Get ready for some riveting content about the dinner dishes.
My hubby regularly unloads and loads the dishwasher, but I have claimed pots, pans and all hand washables as my duty. Don’t touch them. They’re mine.
I’ve just never made a habit of doing them.
Some days, I did. Other evenings, I walked away like I wasn’t really a grown-up. And when the mess piled up, I would be disgusted with it and me.
Not anymore. I am on a streak, baby!
As I am writing this, it’s day 25. I know because I have made a hash mark when the kitchen sink is empty at the end of the day—for 25 DAYS in a row!!!
Maybe you’ve heard it takes 21 days to form a habit. So I am good, right? Not so fast. Apparently, there’s no real research that backs that number up. Even though it’s been repeated, repeatedly. It's more about the particular habit (how hard it is) and the human. The later, well, we tend to vary, thankfully.
I’ve been reading James Clear’s new book “Atomic Habits,” and I like his take on this: It’s all in how you rebound. I really do dig this brain science stuff.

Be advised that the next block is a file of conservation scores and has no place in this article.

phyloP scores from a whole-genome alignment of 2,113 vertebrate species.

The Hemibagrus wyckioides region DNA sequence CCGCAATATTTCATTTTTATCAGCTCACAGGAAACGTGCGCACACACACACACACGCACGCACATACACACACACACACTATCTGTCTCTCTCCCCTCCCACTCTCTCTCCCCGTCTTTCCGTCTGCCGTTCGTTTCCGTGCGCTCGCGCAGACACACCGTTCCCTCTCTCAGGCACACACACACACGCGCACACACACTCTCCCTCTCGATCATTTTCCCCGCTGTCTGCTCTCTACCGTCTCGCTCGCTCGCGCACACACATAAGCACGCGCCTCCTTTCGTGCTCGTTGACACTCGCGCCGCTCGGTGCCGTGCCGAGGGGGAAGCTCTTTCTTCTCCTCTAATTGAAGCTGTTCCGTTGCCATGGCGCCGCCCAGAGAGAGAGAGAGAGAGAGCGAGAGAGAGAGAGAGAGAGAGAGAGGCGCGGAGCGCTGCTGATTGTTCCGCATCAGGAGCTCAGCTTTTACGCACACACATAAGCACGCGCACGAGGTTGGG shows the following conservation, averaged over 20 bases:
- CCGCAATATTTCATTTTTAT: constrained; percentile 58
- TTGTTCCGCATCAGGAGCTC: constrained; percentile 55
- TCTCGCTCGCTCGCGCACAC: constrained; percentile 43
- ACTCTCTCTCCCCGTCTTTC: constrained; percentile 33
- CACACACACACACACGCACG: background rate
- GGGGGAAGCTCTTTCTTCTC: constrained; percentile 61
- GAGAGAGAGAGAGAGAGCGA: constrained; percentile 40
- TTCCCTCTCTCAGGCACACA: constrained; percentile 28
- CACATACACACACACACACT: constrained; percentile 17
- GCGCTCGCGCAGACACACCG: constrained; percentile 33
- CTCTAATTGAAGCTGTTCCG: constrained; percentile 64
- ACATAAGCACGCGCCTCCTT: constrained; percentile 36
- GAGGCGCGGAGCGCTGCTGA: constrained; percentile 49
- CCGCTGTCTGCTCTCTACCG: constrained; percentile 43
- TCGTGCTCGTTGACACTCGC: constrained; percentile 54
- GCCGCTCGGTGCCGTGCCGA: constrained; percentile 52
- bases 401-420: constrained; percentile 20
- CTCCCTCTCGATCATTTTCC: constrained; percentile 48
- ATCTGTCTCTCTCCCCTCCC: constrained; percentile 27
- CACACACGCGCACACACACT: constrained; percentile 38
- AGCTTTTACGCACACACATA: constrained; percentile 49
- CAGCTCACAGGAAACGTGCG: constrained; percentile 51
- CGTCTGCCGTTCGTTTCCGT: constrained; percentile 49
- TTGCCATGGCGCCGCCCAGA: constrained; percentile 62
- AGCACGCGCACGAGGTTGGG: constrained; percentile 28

Basically, it’s not about how many days you do a habit perfectly. It’s about how many you don’t when you're not perfect.
It’s that first day after you break a streak that really matters. What you do then. That’s where the habit magic happens. Mr. Let-me-be-Clear suggests vowing to never miss two days in a row. OK, James. Good plan. I am with ya.
Everything and the kitchen sink
Is it important to have an empty sink? Does it solve real world problems?
No. Clearly, no. But keeping my streak alive makes an everyday chore more fun, and better yet, it helps me feel more in control of my little world. That stainless steel sink shines up at me like a symbol of my ability to take on challenges. It’s a little thing, but it has me thinking … what’s next?! I am feeling cocky like that.
Did I mention, 25 days!!?! I own you, kitchen sink.
I am Margie Reece. I am here to help you rock your chores and have some fun doing it.